Urdu's last stand

Bob Eaton pete_dembrowski at HOTMAIL.COM
Fri Jan 12 07:43:08 UTC 2007


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  In societies like South Asia where many languages abound, it would be interesting to construct, for each region, a pyramid of languages arranged in order of worldly status, with the highest status one being at the apex of the pyramid. 

  Evidently in Pakistan, English has been at the top with Urdu just below it. The base of the pyramid would be the mother tongues/ dialects such as Seraiki, Multani etc with literary mother tongues/ languages such as Punjabi, Sindhi etc occupying intermediate levels. 

  The current trend toward English seems to want to flatten the pyramid somewhat. Is this solely attributable to globalization? What is likely to be the ultimate effect of this flattening trend? 

In 500 years, the whole earth will be speaking English. What else is possible?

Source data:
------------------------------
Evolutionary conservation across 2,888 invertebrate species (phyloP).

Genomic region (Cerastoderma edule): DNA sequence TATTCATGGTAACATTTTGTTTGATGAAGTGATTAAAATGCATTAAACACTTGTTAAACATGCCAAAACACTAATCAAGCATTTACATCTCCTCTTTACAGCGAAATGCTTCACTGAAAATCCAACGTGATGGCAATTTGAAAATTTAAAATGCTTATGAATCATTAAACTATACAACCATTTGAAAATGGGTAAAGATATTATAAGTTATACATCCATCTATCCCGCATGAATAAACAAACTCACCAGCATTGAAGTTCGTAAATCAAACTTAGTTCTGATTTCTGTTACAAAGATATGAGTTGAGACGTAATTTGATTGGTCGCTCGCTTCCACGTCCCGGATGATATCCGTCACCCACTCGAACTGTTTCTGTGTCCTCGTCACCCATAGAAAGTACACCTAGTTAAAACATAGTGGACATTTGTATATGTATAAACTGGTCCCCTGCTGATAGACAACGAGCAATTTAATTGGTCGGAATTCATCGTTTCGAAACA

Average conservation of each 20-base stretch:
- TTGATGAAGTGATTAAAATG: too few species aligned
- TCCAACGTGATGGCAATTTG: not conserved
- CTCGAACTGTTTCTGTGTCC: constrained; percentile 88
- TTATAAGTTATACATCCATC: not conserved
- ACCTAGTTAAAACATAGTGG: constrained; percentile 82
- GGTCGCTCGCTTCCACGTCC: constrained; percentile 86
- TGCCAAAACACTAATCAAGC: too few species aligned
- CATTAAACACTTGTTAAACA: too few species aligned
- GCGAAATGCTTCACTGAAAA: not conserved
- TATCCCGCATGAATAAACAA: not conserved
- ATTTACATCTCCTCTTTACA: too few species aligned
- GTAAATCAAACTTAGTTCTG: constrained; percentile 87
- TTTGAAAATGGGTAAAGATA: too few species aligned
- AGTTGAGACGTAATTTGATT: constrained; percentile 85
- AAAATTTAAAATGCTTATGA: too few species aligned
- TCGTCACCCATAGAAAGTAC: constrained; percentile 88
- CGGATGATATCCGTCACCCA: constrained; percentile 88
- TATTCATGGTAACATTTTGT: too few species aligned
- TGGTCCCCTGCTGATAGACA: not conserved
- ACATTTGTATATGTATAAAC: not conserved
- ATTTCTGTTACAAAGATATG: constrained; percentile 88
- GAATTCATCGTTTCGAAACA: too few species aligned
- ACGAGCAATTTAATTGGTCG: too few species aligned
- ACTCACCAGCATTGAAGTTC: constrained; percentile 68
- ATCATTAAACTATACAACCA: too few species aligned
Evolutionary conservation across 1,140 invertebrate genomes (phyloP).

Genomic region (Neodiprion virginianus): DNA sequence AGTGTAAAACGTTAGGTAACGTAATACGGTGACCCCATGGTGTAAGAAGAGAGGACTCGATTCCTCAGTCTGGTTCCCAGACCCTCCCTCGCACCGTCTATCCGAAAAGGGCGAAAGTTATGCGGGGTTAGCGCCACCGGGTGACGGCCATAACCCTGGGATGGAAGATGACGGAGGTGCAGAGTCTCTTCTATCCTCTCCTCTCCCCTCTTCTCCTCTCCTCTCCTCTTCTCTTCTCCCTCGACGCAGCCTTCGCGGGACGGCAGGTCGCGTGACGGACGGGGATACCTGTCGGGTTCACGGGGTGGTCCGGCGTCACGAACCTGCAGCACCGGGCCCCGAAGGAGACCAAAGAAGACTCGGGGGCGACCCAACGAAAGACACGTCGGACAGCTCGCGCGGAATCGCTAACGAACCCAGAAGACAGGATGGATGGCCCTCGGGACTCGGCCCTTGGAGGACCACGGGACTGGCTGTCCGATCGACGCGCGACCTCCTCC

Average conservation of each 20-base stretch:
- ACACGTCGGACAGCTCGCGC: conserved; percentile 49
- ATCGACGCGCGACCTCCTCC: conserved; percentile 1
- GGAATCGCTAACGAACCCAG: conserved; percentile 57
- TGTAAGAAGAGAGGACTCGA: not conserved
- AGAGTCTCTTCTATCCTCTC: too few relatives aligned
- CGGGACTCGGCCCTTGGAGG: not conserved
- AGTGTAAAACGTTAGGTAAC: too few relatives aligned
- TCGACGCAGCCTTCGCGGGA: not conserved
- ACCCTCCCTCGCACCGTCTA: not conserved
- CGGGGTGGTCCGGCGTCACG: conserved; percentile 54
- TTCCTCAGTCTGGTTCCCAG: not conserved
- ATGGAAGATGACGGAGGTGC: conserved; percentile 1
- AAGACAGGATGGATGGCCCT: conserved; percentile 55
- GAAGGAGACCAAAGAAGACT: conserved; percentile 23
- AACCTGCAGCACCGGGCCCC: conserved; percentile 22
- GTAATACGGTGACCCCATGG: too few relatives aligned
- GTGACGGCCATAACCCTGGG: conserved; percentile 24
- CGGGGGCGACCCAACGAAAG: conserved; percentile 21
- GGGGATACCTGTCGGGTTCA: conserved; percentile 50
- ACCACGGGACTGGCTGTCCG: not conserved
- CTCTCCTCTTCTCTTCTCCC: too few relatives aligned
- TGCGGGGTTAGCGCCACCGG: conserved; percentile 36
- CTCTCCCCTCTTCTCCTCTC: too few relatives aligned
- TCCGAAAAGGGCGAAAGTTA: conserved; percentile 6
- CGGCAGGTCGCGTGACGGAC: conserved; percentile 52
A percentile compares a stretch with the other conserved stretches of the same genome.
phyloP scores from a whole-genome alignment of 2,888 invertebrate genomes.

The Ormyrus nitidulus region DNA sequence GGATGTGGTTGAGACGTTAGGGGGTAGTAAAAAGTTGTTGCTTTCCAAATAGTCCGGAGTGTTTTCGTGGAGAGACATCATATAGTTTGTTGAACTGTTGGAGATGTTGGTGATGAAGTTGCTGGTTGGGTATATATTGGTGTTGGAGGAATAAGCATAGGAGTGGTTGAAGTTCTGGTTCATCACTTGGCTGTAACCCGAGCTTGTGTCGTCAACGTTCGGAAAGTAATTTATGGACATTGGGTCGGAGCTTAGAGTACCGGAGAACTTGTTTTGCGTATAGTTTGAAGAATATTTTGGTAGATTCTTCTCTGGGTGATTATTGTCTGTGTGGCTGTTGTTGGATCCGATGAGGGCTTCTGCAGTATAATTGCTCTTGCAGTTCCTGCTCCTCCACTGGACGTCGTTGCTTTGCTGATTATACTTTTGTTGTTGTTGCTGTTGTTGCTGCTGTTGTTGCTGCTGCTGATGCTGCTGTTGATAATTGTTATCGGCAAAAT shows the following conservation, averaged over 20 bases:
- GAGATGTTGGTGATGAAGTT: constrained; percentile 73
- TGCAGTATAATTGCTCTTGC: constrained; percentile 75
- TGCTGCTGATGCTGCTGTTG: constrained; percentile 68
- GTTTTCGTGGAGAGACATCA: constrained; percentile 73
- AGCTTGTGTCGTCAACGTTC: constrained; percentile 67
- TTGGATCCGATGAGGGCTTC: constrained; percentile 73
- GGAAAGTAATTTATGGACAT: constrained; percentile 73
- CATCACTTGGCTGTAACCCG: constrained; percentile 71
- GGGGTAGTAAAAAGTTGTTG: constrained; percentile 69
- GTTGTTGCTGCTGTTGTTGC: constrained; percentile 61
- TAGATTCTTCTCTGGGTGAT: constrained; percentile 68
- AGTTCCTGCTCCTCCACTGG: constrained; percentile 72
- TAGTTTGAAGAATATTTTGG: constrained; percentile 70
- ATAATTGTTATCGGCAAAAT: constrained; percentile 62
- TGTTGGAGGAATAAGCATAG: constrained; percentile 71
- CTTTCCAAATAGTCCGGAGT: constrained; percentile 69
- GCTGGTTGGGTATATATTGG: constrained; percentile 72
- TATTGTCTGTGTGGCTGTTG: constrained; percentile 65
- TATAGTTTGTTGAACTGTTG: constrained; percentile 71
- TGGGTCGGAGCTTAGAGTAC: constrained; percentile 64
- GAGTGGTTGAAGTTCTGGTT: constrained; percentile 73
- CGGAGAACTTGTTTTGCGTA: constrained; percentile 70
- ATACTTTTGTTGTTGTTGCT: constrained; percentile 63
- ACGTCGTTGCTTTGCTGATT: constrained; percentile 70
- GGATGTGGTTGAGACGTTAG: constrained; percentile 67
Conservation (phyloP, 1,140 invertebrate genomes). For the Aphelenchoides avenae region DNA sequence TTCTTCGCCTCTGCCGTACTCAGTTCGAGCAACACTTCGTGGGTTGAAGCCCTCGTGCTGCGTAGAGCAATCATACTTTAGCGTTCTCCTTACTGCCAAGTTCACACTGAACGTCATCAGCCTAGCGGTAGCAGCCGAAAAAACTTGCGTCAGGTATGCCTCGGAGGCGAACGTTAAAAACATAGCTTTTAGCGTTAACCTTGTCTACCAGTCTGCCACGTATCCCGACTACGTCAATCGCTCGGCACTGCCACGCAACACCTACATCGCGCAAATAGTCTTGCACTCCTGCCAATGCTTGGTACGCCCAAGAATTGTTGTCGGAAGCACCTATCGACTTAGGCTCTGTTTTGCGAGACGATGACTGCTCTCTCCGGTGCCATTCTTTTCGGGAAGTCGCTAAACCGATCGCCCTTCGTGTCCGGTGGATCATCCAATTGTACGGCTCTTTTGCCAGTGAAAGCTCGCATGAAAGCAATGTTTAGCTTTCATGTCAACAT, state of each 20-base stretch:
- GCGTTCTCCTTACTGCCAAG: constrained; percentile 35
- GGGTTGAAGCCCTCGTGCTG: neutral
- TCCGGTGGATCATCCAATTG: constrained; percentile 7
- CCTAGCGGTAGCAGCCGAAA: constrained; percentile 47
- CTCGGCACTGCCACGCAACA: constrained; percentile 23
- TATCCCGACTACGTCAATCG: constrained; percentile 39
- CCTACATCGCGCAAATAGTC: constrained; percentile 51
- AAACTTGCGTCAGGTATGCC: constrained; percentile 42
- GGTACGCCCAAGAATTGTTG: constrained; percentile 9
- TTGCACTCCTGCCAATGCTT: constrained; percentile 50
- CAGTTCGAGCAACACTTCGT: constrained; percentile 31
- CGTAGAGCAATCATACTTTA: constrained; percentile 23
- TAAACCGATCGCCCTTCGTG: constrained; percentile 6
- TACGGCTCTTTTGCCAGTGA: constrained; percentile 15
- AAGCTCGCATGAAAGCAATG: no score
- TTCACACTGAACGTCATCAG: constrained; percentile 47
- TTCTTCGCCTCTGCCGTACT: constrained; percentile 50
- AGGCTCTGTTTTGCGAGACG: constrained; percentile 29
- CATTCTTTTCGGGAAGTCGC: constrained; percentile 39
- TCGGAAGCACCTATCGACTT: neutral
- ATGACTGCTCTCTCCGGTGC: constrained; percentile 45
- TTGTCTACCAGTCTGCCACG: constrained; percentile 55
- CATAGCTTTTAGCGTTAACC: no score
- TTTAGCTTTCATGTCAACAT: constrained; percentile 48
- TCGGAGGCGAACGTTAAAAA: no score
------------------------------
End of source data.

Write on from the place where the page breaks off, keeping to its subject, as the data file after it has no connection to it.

And I find it ironic that the original author seemed to want to blame "the generals who rule Pakistan" of "selling every last item of the family silver to London and Washington." If my experience in South Asia has shown me anything, it is that this is what "the people" want (as the original author acknowledges elsewhere). "The general" just clever enough to have understood this. 

For goodness sake, even those who are involved in language development are sending their children to English medium schools (c.f. Winter 1993:311 as quoted in Saxena & Borin 2006:3):

  "What is to be observed in both cases [of the Hualapai language revivalist and schoolteacher, who spoke English with her children at home, and the Bantawa couple who worked actively to promote Bantawa in various ways, but communicated with each other and their children in Nepali and English] is a conflict between wanting to do something for the language and wanting to improve the chances of the children to succeed in the macrosociety of which they're apart... does one have a right to blame the parents?"

Don't get angry! Speak your mother-tongue to your children!

Bob
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